I am currently on a mission to feel God’s presence with me all day every day. I have spent time with him, praying, reading the Bible and journaling most mornings for over 20 years. That’s great, but then I usually go about my day without thinking much about God. This semester I have been learning that Christians through the ages have searched for and implemented “practices” that help them learn and grow. I have begun purposely focusing on God every time I walk up and down stairs. I walk many flights of stairs each day at work. Each time I go into a stairwell, I quiet my heart, breathe deeply, and say, “Lord, here I am.” Then, I remain quiet while I listen to what he might say to me. I have also been taking walks alone with God. I turn off my phone, go to an area I don’t often visit, and just walk. I talk to him some, but then I listen.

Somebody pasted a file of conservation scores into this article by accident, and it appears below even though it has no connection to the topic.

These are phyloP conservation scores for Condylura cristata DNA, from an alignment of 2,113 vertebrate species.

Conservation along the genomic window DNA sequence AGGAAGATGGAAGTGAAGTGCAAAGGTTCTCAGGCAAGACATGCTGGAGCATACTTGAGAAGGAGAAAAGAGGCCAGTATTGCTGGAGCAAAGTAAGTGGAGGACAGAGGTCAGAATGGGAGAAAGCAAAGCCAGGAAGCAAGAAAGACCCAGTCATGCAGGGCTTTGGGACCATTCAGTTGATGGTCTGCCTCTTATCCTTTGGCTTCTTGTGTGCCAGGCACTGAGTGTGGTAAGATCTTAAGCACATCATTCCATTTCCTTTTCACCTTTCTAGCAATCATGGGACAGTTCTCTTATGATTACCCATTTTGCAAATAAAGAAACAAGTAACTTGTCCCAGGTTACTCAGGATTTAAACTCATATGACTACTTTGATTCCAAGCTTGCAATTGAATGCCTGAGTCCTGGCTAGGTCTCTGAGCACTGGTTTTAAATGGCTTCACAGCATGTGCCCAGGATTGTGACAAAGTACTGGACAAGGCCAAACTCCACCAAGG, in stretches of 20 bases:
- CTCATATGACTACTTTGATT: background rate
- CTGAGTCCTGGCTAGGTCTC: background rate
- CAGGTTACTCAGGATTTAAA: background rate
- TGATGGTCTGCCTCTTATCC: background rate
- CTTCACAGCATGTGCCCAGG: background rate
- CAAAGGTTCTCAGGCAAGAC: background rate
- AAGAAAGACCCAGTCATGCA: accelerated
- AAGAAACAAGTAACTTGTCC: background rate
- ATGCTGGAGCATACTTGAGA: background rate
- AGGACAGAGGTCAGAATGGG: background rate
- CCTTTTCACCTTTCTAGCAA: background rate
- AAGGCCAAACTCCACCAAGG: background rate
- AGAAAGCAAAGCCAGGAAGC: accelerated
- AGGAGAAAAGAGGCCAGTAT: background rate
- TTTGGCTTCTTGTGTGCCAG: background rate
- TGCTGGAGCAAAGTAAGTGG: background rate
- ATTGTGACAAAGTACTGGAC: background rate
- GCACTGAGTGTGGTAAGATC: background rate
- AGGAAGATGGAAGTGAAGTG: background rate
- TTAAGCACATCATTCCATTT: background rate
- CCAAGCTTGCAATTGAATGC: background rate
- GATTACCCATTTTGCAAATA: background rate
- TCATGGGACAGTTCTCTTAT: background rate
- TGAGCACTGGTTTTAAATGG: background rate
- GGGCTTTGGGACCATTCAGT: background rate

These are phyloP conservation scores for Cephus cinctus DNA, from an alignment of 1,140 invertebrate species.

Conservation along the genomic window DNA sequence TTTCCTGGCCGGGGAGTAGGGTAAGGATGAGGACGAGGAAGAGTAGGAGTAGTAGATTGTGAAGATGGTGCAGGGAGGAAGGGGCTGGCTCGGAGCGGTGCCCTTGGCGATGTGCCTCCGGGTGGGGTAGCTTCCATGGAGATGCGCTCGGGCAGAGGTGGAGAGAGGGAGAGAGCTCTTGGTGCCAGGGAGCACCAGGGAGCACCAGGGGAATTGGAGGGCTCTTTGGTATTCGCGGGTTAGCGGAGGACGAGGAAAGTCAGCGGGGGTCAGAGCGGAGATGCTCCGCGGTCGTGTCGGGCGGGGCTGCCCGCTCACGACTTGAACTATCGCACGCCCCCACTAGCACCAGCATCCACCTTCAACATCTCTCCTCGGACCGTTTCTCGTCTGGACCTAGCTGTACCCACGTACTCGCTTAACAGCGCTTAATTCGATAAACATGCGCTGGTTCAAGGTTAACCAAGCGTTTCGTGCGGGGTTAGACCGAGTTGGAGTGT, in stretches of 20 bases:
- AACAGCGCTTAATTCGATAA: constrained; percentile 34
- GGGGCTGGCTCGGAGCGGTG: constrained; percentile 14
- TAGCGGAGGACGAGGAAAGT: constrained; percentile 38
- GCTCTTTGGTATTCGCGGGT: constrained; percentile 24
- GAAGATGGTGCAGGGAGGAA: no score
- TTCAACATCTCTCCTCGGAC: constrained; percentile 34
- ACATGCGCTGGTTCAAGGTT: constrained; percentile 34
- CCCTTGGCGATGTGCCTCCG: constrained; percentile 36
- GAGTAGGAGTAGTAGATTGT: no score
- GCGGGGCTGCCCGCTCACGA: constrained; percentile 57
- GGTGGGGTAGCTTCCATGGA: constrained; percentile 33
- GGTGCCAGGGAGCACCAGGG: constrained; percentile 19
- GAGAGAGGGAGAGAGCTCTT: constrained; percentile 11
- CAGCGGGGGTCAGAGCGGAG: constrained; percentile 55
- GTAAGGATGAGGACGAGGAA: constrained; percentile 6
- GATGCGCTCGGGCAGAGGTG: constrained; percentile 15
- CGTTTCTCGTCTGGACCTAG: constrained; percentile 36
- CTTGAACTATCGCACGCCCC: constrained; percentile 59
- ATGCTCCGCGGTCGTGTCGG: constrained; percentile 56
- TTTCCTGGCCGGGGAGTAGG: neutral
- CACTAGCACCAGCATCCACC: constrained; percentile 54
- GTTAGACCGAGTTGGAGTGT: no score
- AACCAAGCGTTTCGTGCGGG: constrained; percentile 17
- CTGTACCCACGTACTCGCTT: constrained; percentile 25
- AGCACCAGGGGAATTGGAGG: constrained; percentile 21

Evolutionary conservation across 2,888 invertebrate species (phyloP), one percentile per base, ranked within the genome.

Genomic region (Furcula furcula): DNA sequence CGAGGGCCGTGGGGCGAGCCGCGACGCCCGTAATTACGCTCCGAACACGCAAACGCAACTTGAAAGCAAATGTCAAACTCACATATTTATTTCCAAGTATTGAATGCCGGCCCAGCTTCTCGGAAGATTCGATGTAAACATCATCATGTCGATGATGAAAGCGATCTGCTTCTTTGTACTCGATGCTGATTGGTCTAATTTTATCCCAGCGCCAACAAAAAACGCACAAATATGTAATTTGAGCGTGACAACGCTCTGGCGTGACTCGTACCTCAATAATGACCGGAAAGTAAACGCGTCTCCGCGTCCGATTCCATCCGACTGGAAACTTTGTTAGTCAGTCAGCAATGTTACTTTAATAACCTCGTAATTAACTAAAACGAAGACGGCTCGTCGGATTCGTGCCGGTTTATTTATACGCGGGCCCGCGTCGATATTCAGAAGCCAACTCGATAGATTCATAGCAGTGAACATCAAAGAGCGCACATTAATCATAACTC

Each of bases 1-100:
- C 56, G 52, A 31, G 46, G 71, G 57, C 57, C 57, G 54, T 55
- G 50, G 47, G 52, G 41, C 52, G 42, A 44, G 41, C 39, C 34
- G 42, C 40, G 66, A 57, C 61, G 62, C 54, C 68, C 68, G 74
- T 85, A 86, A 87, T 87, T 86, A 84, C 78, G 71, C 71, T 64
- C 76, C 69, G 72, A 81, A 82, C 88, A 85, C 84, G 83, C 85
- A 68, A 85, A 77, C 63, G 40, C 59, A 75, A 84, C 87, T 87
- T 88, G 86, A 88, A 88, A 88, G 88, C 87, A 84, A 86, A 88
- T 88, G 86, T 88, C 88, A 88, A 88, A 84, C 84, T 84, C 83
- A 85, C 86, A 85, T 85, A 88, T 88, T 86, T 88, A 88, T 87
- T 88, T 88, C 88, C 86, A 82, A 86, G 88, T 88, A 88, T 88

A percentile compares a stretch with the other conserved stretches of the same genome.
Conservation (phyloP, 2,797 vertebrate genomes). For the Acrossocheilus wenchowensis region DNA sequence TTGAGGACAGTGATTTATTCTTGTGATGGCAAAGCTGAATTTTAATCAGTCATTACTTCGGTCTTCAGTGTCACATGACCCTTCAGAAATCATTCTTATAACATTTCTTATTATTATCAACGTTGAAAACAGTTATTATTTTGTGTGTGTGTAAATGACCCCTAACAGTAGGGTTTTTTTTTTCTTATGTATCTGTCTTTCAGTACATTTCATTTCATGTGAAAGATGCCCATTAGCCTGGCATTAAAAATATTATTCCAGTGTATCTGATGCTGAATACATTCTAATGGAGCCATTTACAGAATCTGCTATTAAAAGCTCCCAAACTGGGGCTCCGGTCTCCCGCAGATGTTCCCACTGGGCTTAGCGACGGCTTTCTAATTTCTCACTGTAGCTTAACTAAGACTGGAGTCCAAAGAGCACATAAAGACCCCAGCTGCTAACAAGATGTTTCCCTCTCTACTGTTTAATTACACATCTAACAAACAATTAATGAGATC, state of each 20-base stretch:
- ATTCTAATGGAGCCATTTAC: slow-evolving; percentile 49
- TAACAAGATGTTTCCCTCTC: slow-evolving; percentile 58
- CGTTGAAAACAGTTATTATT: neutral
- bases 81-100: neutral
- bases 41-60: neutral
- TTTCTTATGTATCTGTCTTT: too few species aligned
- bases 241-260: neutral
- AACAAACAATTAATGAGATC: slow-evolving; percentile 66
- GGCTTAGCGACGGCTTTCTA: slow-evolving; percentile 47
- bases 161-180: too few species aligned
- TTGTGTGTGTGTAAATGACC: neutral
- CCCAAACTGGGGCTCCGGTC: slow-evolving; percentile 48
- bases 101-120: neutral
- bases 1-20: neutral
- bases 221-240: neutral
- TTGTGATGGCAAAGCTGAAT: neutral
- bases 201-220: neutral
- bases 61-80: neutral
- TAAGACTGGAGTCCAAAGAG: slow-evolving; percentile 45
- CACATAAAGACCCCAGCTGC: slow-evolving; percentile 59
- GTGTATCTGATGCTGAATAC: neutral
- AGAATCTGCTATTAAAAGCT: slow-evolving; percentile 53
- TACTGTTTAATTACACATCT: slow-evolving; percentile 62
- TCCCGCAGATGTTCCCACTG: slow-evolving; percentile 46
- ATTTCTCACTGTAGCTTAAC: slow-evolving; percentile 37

I don’t feel like I have perfected living life with God by a long shot. But, I do have a sense of his presence more now than I ever did in the past.
Question: If you were to do a practice that might help you live your life with God, what would that practice be?
I pray that this blog might help you discern what false beliefs you may have about relationship with God and spur your interest in beginning to live life with Him.
May He bless you as you begin your journey with Him.
Jethani, Skye, With: Reimagining the Way You Relate to God, (Nashville: Thomas Nelson, 2011)